DOVER, Delaware: Three state executive offices are up for election this year in Delaware: governor, lieutenant governor and insurance commissioner. Incumbents are seeking re-election in all three of the races. In Delaware, a primary election is only held if two or more people file for the same office in the same party. The only state executive primary to be held this year in Delaware is the Democraticnomination for insurance commissioner; all other candidates are unopposed in their party’s primary.
Incumbent Jack Markell (D) was first elected in 2008 and is not prevented by term limits from seeking a second term in office. He is unopposed in the primary and will face Republican Jeff Cragg – who is likewise not facing any primary opposition – in the general election in November. Jess McVay was nominated for the position by the Libertarian Party, but he did not file his candidacy.
Markell is in a fairly comfortable position to win re-election. A Democratic incumbent in a heavily Democratic state, he won his election four years ago with 67.5% of the vote and the Washington Post ranks him among the nation’s most popular sitting governors. He begins a one-year term as Chair of the National Governors Association at the end of this week, relieving Virginia Governor Bob McDonnell of his position.
Incumbent Matthew Denn (D) is in his first term and is not prevented by term limits from seeking a second term in office. He is unopposed in the Democratic primary and has drawn two challengers for the general election in November, both of whom are also unopposed in their respective primary races: Republican Sher Valenzuela and Libertarian Margie Waite-McKeown.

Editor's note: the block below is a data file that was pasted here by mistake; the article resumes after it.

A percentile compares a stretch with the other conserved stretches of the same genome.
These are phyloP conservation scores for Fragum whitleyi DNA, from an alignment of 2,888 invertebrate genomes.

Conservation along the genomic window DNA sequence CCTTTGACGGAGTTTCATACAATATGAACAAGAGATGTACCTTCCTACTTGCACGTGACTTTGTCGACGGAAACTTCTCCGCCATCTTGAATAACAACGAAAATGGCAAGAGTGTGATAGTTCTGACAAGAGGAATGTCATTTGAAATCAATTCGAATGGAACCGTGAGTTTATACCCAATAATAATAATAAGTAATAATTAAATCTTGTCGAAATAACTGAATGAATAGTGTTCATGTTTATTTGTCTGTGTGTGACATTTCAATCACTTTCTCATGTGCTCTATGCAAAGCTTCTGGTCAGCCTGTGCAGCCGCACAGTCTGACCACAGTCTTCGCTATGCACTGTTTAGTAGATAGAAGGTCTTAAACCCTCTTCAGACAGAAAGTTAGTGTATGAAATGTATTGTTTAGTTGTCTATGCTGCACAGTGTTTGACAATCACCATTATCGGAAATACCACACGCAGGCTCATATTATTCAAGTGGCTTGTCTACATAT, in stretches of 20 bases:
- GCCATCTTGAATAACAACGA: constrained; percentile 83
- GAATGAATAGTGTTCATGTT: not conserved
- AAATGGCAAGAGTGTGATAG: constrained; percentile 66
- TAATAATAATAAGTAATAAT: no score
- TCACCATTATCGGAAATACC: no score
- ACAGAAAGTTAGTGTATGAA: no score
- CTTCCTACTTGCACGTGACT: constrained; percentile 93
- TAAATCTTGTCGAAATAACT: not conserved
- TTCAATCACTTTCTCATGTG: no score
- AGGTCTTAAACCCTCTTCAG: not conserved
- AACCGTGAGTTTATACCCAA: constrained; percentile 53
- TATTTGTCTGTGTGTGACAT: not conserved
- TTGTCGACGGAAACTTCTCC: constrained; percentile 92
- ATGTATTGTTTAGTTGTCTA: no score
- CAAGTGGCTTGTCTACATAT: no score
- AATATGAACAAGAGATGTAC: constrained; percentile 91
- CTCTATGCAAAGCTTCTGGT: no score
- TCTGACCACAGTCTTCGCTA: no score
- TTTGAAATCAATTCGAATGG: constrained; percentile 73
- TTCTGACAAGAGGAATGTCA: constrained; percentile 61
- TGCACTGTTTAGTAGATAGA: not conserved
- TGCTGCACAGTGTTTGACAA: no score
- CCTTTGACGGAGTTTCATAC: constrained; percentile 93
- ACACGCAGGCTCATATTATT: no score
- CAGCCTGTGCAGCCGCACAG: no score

Valenzuela was a syndicated columnist, published feature writer for several daily newspapers, a daily editor for Delaware State News and a communications director for IBM before starting, with her husband, First State Manufacturing. On her campaign website, she outlines her “Accelerated solutions for a better Delaware.” She believes over-regulation is controlling the lives of Delaware residents and advocates for reducing the reach of government.
Democratic incumbent Karen Weldin Stewart is seeking re-election as Delaware Insurance Commissioner. She will face Mitch Crane, Paul Gallagher and Dennis Spivack for the Democratic nomination, while Benjamin Mobley is running unopposed in the Republican primary. David R. Eisenhour is also in the race for the Libertarian Party.
Polls earlier this year showed the Democratic race was open, which led three challengers to join the race for the seat. Following Stewart’s official filing in January, next up was Crane on February 8. A former elected judge in Pennsylvania, Crane was regulatory counsel and acting director of consumer services at the Delaware Department of Insurance from 2007 to 2011, leaving after policy disagreements with Stewart.
Crane explained, “She ran as a consumer advocate, which was good then, and then in a year she turned into an insurance industry advocate. I told her if things didn’t change I was going to leave, and I eventually left.”
Filing next was Gallagher on March 6. An insurance executive, Gallagher previously served as President of the Board of Independent Insurance Agents and was an officer of the Independent Insurance Agents Board of Directors for 15 years. He is running on a “10-Point Insurance Improvement Plan” that he says “includes very important changes that are geared to benefit Delaware insurance consumers immediately.”
Last to join the Democratic race was Spivack, who filed on March 26. Spivack, an attorney, states on his campaign website that “health care is a right, not a privilege, and that all Delawareans should have some form of access to health care.” To that end, he says a number of health insurance claims have not been honored but should have been.
“That office needs to be restructured in a way so that it’s open and accessible to the public, and one of the first things I’m going to create is an office of constituent services that is dedicated entirely to Delawareans,” he stated. Spivack previously ran unsuccessfully for Congress in 2006.